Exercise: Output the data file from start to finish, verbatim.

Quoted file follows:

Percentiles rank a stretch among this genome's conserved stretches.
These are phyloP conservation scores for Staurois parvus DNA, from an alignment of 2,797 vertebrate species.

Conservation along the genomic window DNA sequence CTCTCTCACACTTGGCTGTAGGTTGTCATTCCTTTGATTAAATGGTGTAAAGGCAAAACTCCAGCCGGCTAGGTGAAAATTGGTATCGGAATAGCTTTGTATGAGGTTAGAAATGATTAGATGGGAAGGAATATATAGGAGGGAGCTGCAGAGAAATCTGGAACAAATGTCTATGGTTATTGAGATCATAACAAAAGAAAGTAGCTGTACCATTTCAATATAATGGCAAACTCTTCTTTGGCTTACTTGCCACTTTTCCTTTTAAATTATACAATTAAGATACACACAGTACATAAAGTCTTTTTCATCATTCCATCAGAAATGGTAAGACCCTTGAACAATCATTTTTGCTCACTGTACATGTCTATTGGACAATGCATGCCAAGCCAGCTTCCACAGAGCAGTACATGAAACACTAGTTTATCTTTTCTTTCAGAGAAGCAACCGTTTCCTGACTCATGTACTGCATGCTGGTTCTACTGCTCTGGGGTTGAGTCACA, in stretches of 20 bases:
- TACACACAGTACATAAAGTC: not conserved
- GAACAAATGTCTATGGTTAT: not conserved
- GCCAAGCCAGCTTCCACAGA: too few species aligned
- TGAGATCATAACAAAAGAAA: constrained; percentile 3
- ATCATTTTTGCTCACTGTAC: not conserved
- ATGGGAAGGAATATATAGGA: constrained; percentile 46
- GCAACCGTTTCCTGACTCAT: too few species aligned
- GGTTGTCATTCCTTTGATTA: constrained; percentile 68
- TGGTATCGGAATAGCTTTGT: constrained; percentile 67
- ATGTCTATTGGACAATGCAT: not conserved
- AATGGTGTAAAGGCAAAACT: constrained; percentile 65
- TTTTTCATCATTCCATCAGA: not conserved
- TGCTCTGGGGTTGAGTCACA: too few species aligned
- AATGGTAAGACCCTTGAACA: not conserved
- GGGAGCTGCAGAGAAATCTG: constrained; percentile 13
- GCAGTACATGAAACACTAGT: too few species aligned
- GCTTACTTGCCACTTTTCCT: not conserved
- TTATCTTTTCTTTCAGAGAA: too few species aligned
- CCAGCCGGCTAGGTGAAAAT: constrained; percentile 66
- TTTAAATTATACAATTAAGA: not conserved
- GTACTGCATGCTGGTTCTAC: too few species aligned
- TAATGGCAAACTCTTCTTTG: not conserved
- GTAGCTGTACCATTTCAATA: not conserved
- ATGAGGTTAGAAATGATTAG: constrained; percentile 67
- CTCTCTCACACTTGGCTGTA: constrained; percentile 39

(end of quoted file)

Percentiles rank a stretch among this genome's conserved stretches.
These are phyloP conservation scores for Staurois parvus DNA, from an alignment of 2,797 vertebrate species.

Conservation along the genomic window DNA sequence CTCTCTCACACTTGGCTGTAGGTTGTCATTCCTTTGATTAAATGGTGTAAAGGCAAAACTCCAGCCGGCTAGGTGAAAATTGGTATCGGAATAGCTTTGTATGAGGTTAGAAATGATTAGATGGGAAGGAATATATAGGAGGGAGCTGCAGAGAAATCTGGAACAAATGTCTATGGTTATTGAGATCATAACAAAAGAAAGTAGCTGTACCATTTCAATATAATGGCAAACTCTTCTTTGGCTTACTTGCCACTTTTCCTTTTAAATTATACAATTAAGATACACACAGTACATAAAGTCTTTTTCATCATTCCATCAGAAATGGTAAGACCCTTGAACAATCATTTTTGCTCACTGTACATGTCTATTGGACAATGCATGCCAAGCCAGCTTCCACAGAGCAGTACATGAAACACTAGTTTATCTTTTCTTTCAGAGAAGCAACCGTTTCCTGACTCATGTACTGCATGCTGGTTCTACTGCTCTGGGGTTGAGTCACA, in stretches of 20 bases:
- TACACACAGTACATAAAGTC: not conserved
- GAACAAATGTCTATGGTTAT: not conserved
- GCCAAGCCAGCTTCCACAGA: too few species aligned
- TGAGATCATAACAAAAGAAA: constrained; percentile 3
- ATCATTTTTGCTCACTGTAC: not conserved
- ATGGGAAGGAATATATAGGA: constrained; percentile 46
- GCAACCGTTTCCTGACTCAT: too few species aligned
- GGTTGTCATTCCTTTGATTA: constrained; percentile 68
- TGGTATCGGAATAGCTTTGT: constrained; percentile 67
- ATGTCTATTGGACAATGCAT: not conserved
- AATGGTGTAAAGGCAAAACT: constrained; percentile 65
- TTTTTCATCATTCCATCAGA: not conserved
- TGCTCTGGGGTTGAGTCACA: too few species aligned
- AATGGTAAGACCCTTGAACA: not conserved
- GGGAGCTGCAGAGAAATCTG: constrained; percentile 13
- GCAGTACATGAAACACTAGT: too few species aligned
- GCTTACTTGCCACTTTTCCT: not conserved
- TTATCTTTTCTTTCAGAGAA: too few species aligned
- CCAGCCGGCTAGGTGAAAAT: constrained; percentile 66
- TTTAAATTATACAATTAAGA: not conserved
- GTACTGCATGCTGGTTCTAC: too few species aligned
- TAATGGCAAACTCTTCTTTG: not conserved
- GTAGCTGTACCATTTCAATA: not conserved
- ATGAGGTTAGAAATGATTAG: constrained; percentile 67
- CTCTCTCACACTTGGCTGTA: constrained; percentile 39